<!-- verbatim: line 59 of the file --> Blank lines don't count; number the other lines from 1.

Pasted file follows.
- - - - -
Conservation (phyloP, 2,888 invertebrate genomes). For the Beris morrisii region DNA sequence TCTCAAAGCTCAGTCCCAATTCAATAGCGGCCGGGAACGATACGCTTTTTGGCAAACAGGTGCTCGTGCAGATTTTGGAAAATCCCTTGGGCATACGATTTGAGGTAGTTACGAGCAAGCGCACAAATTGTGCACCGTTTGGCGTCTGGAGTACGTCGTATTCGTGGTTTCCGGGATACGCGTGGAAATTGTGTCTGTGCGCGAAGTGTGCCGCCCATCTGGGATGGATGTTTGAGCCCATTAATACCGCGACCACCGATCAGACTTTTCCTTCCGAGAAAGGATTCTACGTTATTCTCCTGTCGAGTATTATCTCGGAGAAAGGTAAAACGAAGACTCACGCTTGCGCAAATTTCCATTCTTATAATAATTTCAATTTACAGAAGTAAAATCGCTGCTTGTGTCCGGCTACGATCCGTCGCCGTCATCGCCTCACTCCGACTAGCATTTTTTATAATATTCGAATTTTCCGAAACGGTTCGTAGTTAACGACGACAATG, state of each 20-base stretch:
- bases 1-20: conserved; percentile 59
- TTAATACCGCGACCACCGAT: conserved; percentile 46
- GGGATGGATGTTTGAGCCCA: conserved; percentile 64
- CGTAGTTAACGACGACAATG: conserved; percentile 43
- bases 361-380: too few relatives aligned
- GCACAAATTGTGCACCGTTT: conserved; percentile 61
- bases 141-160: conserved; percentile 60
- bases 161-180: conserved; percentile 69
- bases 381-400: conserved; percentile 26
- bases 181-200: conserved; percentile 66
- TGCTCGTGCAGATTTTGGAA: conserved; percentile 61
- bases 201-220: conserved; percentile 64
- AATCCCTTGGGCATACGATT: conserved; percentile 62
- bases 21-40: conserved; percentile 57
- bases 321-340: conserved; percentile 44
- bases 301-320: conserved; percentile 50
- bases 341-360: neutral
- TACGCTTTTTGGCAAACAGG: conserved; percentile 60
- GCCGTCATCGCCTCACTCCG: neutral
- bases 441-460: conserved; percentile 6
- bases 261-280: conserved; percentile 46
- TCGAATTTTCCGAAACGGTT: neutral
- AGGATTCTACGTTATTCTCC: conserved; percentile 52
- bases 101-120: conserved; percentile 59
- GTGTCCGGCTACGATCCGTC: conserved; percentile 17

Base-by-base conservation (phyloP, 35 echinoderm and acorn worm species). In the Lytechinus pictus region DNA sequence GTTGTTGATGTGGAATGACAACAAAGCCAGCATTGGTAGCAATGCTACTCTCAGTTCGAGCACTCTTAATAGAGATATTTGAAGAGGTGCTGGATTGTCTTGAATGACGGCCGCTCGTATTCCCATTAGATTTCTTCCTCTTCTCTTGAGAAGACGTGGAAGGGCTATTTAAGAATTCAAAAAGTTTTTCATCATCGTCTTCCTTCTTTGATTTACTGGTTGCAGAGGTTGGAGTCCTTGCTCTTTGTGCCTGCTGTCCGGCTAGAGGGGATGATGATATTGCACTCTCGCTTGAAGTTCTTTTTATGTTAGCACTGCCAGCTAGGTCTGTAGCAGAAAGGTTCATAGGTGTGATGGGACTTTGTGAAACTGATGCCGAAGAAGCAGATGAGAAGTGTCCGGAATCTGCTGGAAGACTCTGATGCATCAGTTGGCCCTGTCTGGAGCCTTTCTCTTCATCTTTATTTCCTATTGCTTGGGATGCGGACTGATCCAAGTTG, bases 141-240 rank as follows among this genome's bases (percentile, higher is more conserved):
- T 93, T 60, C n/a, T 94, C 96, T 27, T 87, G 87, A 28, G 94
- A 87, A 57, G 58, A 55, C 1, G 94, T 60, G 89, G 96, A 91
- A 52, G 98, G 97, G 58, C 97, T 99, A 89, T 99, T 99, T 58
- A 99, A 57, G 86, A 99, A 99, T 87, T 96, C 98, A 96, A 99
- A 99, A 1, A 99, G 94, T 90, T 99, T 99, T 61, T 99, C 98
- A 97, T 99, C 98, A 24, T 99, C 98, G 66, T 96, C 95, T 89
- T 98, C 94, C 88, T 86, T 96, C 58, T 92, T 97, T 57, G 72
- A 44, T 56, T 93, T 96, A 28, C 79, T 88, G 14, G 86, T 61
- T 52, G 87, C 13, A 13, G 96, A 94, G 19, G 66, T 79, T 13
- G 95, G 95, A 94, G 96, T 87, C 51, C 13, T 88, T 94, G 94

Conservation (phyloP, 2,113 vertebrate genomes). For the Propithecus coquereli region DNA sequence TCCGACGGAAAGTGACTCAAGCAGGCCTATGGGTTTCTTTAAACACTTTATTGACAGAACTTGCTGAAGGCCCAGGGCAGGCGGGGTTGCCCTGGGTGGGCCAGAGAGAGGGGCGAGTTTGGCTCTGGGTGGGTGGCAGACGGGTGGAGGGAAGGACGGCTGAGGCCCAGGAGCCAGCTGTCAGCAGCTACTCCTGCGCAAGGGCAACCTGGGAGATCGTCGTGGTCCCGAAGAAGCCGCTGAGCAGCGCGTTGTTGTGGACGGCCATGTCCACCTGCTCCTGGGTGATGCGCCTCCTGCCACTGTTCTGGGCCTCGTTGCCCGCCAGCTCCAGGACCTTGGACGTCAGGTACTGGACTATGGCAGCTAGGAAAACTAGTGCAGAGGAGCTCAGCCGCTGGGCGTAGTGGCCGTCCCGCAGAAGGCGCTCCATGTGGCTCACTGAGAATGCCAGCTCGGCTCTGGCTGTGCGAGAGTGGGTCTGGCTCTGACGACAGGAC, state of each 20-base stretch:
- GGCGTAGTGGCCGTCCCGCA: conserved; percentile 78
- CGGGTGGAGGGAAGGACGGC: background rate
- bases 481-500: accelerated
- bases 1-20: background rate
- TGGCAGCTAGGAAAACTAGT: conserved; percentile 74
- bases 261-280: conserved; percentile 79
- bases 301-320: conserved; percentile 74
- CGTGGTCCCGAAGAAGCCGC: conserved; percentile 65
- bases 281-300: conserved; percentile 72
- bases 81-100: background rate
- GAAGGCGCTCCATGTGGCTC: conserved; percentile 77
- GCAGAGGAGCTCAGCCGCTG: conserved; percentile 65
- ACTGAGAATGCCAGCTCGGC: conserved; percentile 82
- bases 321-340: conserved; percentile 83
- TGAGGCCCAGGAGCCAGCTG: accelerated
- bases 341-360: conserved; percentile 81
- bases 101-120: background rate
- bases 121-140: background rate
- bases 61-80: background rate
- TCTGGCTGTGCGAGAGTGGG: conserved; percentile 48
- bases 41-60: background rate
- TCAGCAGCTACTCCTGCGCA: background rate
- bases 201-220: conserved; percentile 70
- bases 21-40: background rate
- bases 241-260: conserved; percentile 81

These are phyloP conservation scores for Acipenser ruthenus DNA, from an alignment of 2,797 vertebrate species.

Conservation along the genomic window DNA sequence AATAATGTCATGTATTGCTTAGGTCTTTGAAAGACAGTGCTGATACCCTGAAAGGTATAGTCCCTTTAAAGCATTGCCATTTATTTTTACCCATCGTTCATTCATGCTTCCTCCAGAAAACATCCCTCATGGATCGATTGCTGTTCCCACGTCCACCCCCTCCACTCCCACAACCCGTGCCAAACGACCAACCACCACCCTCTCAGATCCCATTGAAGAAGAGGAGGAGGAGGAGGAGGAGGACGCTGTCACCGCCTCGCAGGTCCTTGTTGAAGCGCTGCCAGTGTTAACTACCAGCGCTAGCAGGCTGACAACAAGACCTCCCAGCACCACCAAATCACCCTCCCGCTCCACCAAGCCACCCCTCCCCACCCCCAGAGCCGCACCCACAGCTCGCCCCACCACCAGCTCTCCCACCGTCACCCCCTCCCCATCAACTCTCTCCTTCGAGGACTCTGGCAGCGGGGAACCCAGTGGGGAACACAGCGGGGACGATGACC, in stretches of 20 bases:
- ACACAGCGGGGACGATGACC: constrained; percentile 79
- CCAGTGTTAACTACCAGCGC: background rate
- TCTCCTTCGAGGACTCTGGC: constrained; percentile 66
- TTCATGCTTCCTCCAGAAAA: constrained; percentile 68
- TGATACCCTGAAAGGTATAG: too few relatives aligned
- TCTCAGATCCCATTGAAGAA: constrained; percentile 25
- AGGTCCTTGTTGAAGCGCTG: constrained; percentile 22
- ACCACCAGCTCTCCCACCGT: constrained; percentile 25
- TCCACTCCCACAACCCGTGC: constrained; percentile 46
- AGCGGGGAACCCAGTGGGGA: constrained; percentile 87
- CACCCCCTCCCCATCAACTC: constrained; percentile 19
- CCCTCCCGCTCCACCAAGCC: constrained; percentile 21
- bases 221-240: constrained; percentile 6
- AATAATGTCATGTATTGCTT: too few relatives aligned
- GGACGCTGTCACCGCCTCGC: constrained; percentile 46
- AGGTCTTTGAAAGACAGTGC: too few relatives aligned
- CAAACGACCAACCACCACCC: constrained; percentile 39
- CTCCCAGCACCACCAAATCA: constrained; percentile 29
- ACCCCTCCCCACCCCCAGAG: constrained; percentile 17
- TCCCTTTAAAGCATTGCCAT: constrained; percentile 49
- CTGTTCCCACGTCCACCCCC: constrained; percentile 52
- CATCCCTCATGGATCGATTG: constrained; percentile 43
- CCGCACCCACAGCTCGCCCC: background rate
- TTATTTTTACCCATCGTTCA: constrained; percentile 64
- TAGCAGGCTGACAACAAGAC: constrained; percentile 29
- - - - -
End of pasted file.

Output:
- bases 41-60: background rate